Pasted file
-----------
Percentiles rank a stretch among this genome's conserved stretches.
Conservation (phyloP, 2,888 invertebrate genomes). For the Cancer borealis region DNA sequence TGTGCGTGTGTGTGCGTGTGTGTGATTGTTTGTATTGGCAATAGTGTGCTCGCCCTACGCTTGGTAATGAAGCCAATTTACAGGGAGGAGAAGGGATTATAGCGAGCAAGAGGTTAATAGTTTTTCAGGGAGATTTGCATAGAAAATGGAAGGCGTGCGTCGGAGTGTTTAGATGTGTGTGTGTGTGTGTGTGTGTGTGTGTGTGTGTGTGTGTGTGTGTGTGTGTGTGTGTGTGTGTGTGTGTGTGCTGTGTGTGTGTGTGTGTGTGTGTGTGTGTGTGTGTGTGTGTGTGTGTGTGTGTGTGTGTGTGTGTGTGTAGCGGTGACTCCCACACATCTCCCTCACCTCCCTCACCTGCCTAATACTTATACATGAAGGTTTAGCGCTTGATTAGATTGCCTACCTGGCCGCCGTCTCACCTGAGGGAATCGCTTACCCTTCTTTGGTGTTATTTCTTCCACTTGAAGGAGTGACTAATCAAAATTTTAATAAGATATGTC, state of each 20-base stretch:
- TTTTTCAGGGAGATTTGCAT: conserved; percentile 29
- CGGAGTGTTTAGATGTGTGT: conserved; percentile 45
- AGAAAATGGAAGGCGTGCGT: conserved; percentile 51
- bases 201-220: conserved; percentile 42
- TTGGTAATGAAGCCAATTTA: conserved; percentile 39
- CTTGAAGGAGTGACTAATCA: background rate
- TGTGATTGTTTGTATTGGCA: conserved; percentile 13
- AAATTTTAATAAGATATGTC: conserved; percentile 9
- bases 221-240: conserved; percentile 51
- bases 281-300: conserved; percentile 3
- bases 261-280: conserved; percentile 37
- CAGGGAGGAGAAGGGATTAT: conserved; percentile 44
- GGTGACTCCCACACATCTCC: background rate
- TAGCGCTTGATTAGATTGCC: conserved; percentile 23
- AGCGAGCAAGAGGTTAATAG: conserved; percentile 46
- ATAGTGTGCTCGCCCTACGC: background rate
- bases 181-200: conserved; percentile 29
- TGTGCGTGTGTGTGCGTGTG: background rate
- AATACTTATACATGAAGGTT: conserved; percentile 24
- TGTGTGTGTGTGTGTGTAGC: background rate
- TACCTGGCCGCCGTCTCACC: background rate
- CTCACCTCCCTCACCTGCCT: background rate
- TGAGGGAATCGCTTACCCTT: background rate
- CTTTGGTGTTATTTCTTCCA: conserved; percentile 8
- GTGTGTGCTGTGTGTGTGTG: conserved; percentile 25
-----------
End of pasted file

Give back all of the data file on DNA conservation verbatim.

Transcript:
Percentiles rank a stretch among this genome's conserved stretches.
Conservation (phyloP, 2,888 invertebrate genomes). For the Cancer borealis region DNA sequence TGTGCGTGTGTGTGCGTGTGTGTGATTGTTTGTATTGGCAATAGTGTGCTCGCCCTACGCTTGGTAATGAAGCCAATTTACAGGGAGGAGAAGGGATTATAGCGAGCAAGAGGTTAATAGTTTTTCAGGGAGATTTGCATAGAAAATGGAAGGCGTGCGTCGGAGTGTTTAGATGTGTGTGTGTGTGTGTGTGTGTGTGTGTGTGTGTGTGTGTGTGTGTGTGTGTGTGTGTGTGTGTGTGTGTGTGCTGTGTGTGTGTGTGTGTGTGTGTGTGTGTGTGTGTGTGTGTGTGTGTGTGTGTGTGTGTGTGTGTGTGTAGCGGTGACTCCCACACATCTCCCTCACCTCCCTCACCTGCCTAATACTTATACATGAAGGTTTAGCGCTTGATTAGATTGCCTACCTGGCCGCCGTCTCACCTGAGGGAATCGCTTACCCTTCTTTGGTGTTATTTCTTCCACTTGAAGGAGTGACTAATCAAAATTTTAATAAGATATGTC, state of each 20-base stretch:
- TTTTTCAGGGAGATTTGCAT: conserved; percentile 29
- CGGAGTGTTTAGATGTGTGT: conserved; percentile 45
- AGAAAATGGAAGGCGTGCGT: conserved; percentile 51
- bases 201-220: conserved; percentile 42
- TTGGTAATGAAGCCAATTTA: conserved; percentile 39
- CTTGAAGGAGTGACTAATCA: background rate
- TGTGATTGTTTGTATTGGCA: conserved; percentile 13
- AAATTTTAATAAGATATGTC: conserved; percentile 9
- bases 221-240: conserved; percentile 51
- bases 281-300: conserved; percentile 3
- bases 261-280: conserved; percentile 37
- CAGGGAGGAGAAGGGATTAT: conserved; percentile 44
- GGTGACTCCCACACATCTCC: background rate
- TAGCGCTTGATTAGATTGCC: conserved; percentile 23
- AGCGAGCAAGAGGTTAATAG: conserved; percentile 46
- ATAGTGTGCTCGCCCTACGC: background rate
- bases 181-200: conserved; percentile 29
- TGTGCGTGTGTGTGCGTGTG: background rate
- AATACTTATACATGAAGGTT: conserved; percentile 24
- TGTGTGTGTGTGTGTGTAGC: background rate
- TACCTGGCCGCCGTCTCACC: background rate
- CTCACCTCCCTCACCTGCCT: background rate
- TGAGGGAATCGCTTACCCTT: background rate
- CTTTGGTGTTATTTCTTCCA: conserved; percentile 8
- GTGTGTGCTGTGTGTGTGTG: conserved; percentile 25